It was eye-opening to read through hundreds of online reviews that brides have written about their experiences dress shopping at salons nationwide in preparation for this issue.
    Even though I know better, I found myself getting emotionally wrapped up in their stories. More than once, anger flared up over the treatment brides described from salon owners or consultants even though I know full well that 1) there is another side to the story and 2) there is absolutely no proof that what they said was true.
    That my emotions would get involved shows I am human. It also illustrates the tremendous power of online reviews, which an overwhelming 85 percent of consumers say they trust as much as personal recommendations.
    Our story “One-Star Experiences” (pg. 86, July/August 2018) provides a snapshot into some of the most common complaints brides have about the dress shopping experience, as presented in online reviews. It was not intended as a reprimand but rather to give insight into the other side’s perspective. I know some of their complaints definitely surprised me, such as the fact brides don’t always feel comfortable changing in front of their consultants or engagement ring comments can be perceived as negative. These are good things to be aware of that may ultimately influence how you communicate with brides.
    That said, negative reviews aren’t all bad news. In fact, there are some surprising benefits to them, as well as interesting facts about reviews in general. Among those that captured my attention:

Reviews are relatively rare. Only about 1.5 percent, or 15 people out of 1,000, actually write reviews, according to studies. This is such a small portion of the population that it’s important to keep everything in perspective.

Online reviewers share certain traits. They are more likely to buy things in unusual sizes, make returns, be married, have more children, be younger, be less wealthy and have graduate degrees than the average consumer, according to a 2014 study published in the Journal of Marketing Research. They are also 50 percent more likely to shop sales and buy four times more products.

Who you shop with – and why – is important. People out with their significant others tend to write the most positive reviews, followed by those out with friends or family. Reviewers who are alone or traveling for business tend to be the most negative, according to a study published last fall in Electronic Commerce Research and Applications.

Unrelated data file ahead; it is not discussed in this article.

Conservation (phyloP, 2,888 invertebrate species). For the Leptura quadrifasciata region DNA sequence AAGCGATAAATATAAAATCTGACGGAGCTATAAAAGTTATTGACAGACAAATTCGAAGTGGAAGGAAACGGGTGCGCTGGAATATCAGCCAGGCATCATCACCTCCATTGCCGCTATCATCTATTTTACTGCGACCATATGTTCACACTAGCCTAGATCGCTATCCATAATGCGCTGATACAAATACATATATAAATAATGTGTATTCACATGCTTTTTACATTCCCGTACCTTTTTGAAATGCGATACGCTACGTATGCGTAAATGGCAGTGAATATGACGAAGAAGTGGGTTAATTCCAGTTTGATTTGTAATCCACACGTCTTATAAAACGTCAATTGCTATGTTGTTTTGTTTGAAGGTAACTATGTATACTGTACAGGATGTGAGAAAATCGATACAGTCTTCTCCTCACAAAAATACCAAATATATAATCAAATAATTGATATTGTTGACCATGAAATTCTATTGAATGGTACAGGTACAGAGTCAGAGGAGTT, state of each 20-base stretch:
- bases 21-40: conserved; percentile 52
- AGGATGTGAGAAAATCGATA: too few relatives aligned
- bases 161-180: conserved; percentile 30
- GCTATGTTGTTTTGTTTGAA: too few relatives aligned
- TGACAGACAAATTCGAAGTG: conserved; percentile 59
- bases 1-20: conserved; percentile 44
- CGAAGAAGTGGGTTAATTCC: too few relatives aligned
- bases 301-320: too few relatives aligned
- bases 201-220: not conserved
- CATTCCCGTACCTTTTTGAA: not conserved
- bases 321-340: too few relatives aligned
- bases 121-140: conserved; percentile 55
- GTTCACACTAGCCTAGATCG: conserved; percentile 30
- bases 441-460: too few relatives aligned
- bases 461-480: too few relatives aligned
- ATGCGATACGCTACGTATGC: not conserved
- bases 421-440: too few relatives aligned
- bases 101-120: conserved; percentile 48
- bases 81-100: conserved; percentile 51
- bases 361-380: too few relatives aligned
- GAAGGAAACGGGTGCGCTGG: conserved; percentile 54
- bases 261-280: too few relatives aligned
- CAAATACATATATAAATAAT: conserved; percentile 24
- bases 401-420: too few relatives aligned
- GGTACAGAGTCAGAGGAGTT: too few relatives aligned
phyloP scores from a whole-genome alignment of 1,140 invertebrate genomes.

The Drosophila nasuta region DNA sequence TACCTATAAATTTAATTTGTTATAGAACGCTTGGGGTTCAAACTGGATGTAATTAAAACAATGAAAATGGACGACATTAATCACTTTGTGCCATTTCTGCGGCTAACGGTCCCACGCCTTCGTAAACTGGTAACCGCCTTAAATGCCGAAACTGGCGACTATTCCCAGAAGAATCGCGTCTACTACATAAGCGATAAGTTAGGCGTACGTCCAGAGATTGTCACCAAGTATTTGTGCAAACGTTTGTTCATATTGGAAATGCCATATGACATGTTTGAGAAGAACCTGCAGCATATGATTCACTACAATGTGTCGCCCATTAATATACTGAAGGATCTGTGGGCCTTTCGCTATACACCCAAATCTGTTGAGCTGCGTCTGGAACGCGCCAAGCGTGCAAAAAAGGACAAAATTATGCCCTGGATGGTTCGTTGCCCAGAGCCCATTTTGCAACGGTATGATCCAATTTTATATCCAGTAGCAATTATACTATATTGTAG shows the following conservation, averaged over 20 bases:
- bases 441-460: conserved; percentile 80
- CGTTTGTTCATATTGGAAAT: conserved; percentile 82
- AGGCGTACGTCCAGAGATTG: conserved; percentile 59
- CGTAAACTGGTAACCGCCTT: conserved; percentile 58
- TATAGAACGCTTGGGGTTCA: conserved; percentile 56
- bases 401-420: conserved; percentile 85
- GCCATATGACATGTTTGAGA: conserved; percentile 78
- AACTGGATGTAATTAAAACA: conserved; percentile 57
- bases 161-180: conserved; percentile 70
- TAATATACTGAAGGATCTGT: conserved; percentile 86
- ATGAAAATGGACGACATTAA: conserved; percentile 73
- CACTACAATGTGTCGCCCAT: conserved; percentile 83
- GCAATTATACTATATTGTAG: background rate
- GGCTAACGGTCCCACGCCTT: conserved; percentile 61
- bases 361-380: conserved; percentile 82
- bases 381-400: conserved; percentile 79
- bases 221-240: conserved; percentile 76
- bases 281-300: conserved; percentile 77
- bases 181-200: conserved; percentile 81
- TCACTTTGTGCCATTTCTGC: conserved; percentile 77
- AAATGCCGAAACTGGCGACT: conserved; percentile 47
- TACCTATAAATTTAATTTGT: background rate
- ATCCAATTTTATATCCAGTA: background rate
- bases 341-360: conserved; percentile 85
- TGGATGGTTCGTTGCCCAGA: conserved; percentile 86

Emotion rules. People are much more likely to write reviews if they experience extreme emotions; this is why you see so many awesome and awful ones. Consumers prefer one and five-star reviews because their point is clear. However, for a fair evaluation of your business, pay particular attention to the three-star reviews, which tend to be more detailed and honest.

Negative reviews are less common. For every one-star review, there are at least five positive reviews. As a result, the negative reviews really stand out.

Negative reviews seem more credible. There is the perception – accurate or not – that some businesses reward shoppers to write positive reviews or even write them themselves. But obviously no one would encourage bad stuff to be said about their business. As a result negative reviews tend to be viewed as more credible. In fact, 95% of consumers suspect censorship or faked reviews when they don’t see bad scores and 68 percent trust reviews more when they see both good and bad scores, according to Reevoo Insight research published in 2013.

Negative reviews improve conversion rates. It may sound counterintuitive but it’s true! Not only are diverse ratings trusted more than exclusively five-star reviews, but customers actually spend five times longer on a site if they interact with bad reviews, and convert 85 percent more often, according to Reevoo Insight research.

Quantity trumps quality. Generally speaking people tend to choose products based more on the overall number of reviewers than a business’s average rating, according to a study published in Psychological Science. As such it’s crucial to encourage all customers to review your salon instead of just your happiest brides.

    Bad reviews humanize your business and make brides more likely to trust you. Of course, that’s not to say you want a bunch of them, or that they shouldn’t be addressed immediately and appropriately. However, it’s important to remember they aren’t cause for panic but rather a five-star opportunity to reflect, reorganize and rearrange!